Examining non-fictional source material through its process of creation is always a fascinating endeavour. Ava DuVernay has adapted Pulitzer Prize-winning journalist and author Isabel Wilkerson’s Caste: The Origins of Our Discontents with the title Origin. There is a fitting duality in the word ‘origin’ referencing the book’s study of racial equality in America being rooted in the caste system. It can also refer to Wilkerson’s (played here by Aunjanue Ellis-Taylor) own process in formulating her connections, research and arguments to interrogate her thesis that the genesis of racism through the caste system interconnects demographics all around the world.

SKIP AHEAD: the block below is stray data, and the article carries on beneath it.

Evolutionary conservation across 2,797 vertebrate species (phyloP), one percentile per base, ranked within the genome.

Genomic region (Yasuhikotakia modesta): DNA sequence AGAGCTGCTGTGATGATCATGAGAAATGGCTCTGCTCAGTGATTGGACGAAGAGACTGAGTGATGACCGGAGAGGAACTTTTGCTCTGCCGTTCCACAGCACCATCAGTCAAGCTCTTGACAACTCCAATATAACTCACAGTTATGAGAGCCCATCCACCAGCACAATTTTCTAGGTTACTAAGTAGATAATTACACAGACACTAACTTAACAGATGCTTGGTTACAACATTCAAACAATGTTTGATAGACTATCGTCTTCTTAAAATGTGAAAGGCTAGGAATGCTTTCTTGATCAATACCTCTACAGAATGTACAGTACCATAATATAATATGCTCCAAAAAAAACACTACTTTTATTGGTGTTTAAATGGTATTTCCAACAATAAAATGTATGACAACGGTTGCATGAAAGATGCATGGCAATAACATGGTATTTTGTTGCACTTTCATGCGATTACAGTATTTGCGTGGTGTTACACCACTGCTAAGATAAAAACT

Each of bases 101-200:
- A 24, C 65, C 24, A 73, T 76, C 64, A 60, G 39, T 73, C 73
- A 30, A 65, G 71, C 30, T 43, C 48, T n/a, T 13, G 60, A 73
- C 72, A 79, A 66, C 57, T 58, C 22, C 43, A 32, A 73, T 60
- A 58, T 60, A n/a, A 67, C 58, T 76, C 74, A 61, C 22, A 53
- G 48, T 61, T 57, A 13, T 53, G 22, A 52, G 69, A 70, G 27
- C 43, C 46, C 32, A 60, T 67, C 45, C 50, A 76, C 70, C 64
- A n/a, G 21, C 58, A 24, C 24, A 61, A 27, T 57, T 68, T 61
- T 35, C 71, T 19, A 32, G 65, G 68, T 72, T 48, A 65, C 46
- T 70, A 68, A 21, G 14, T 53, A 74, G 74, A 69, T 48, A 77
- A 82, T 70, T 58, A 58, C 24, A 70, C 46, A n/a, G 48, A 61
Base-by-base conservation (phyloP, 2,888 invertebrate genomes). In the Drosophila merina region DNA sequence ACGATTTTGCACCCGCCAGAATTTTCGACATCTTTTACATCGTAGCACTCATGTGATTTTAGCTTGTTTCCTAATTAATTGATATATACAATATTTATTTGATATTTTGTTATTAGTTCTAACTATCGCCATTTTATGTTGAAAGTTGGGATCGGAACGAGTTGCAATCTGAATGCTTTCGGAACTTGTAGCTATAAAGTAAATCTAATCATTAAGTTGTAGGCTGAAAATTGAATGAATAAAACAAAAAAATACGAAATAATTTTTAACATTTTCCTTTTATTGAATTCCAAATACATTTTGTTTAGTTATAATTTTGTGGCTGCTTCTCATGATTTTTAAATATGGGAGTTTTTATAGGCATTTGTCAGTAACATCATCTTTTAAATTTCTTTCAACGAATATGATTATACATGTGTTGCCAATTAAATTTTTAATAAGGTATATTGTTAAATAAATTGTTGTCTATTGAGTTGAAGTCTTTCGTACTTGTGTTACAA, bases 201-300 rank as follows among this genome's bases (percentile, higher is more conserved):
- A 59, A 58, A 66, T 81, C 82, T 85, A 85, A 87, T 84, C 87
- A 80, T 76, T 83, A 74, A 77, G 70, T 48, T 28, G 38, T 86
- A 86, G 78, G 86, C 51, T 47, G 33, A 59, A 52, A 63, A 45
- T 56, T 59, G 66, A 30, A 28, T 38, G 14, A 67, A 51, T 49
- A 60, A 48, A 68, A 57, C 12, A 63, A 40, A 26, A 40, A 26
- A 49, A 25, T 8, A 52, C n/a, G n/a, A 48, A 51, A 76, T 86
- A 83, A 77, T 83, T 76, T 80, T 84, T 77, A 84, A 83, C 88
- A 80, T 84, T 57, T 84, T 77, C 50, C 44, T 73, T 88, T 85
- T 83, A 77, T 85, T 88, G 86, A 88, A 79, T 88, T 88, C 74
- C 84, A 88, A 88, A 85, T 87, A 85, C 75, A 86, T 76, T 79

The challenge therein lies in taking such complex source material and translating it into a way that befits the medium of cinema. DuVernay takes time before we get into the investigation to acquaint us with Wilkerson’s personal life. These scenes place emphasis on some humorous interactions and tender moments between Wilkerson and her mother (Emily Yancy), husband (Jon Bernthal) and cousin (Niecy Nash-Betts), where they engage in small talk and serious discussions alike, underlied with tensions as Wilkerson struggles with indecision and uncertainty over her direction in life. Somewhat less successful are glimpses of Wilkerson’s professional life with her having discussions with her publishers. The set up for Wilkerson’s decision to start investigating caste systems are undercut by some clunky dialogue. There’s also some odd distracting cameos that don’t serve any clear purpose (Nick Offerman’s distracting scene as a MAGA plumber feels oddly shoehorned in).